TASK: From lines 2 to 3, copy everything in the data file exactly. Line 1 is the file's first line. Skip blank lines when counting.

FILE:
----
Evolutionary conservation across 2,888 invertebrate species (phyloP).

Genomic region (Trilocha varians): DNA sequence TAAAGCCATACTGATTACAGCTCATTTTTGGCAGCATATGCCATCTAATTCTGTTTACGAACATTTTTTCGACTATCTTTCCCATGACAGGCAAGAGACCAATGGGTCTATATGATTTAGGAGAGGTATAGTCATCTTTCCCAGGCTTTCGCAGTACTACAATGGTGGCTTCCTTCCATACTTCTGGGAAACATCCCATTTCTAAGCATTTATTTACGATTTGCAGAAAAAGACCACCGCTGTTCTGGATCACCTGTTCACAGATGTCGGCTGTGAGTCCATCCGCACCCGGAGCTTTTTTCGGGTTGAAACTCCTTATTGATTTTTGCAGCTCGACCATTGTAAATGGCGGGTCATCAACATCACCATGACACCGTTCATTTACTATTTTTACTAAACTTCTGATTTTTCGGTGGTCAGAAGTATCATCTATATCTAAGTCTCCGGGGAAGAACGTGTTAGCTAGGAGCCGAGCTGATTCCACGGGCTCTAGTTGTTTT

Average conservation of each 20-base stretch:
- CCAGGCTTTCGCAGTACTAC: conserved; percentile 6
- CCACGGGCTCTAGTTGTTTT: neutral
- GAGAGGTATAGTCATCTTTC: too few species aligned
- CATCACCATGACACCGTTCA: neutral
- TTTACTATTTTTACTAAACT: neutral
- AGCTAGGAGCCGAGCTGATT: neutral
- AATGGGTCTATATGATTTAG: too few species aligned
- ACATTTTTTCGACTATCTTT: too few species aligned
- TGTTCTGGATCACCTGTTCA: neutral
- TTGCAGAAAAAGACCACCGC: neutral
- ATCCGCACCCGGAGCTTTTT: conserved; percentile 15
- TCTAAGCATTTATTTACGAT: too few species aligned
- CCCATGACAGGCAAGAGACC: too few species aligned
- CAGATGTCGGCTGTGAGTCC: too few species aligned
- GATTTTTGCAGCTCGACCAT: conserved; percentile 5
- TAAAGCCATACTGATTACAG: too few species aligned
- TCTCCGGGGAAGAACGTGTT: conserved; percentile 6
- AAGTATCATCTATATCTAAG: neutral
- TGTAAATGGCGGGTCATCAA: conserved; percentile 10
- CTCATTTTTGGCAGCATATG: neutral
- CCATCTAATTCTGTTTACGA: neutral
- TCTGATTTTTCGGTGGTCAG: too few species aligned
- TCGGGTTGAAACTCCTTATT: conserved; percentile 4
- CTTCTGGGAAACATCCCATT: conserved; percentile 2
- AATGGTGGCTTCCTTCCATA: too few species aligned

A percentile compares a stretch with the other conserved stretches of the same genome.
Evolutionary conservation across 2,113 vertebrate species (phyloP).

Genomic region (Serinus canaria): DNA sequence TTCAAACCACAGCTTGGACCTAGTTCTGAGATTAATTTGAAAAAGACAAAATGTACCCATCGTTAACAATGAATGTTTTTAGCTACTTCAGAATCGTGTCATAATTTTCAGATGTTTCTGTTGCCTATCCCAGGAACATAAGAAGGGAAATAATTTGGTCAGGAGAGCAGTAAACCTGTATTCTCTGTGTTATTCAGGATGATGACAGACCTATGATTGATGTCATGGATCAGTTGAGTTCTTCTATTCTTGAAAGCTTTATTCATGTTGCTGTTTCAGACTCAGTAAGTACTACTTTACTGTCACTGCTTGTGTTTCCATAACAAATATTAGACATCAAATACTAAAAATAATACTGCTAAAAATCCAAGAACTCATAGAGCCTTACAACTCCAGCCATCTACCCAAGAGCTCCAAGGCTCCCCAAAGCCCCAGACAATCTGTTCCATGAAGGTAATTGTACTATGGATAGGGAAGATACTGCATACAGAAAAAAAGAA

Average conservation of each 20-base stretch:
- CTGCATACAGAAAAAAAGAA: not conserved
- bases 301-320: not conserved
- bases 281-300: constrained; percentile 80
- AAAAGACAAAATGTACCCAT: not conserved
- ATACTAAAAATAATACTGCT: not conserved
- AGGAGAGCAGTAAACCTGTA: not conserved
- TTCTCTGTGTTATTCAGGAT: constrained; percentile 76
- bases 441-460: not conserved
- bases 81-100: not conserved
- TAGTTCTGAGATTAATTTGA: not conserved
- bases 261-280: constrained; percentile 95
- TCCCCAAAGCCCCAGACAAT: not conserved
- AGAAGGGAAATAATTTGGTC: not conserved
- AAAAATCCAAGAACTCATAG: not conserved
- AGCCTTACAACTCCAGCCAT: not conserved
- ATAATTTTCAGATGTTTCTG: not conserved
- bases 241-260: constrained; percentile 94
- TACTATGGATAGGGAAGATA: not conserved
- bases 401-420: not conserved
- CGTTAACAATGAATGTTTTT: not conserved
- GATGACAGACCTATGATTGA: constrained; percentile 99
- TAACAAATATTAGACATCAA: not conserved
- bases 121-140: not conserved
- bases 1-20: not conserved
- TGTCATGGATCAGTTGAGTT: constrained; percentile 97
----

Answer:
Genomic region (Trilocha varians): DNA sequence TAAAGCCATACTGATTACAGCTCATTTTTGGCAGCATATGCCATCTAATTCTGTTTACGAACATTTTTTCGACTATCTTTCCCATGACAGGCAAGAGACCAATGGGTCTATATGATTTAGGAGAGGTATAGTCATCTTTCCCAGGCTTTCGCAGTACTACAATGGTGGCTTCCTTCCATACTTCTGGGAAACATCCCATTTCTAAGCATTTATTTACGATTTGCAGAAAAAGACCACCGCTGTTCTGGATCACCTGTTCACAGATGTCGGCTGTGAGTCCATCCGCACCCGGAGCTTTTTTCGGGTTGAAACTCCTTATTGATTTTTGCAGCTCGACCATTGTAAATGGCGGGTCATCAACATCACCATGACACCGTTCATTTACTATTTTTACTAAACTTCTGATTTTTCGGTGGTCAGAAGTATCATCTATATCTAAGTCTCCGGGGAAGAACGTGTTAGCTAGGAGCCGAGCTGATTCCACGGGCTCTAGTTGTTTT

Average conservation of each 20-base stretch: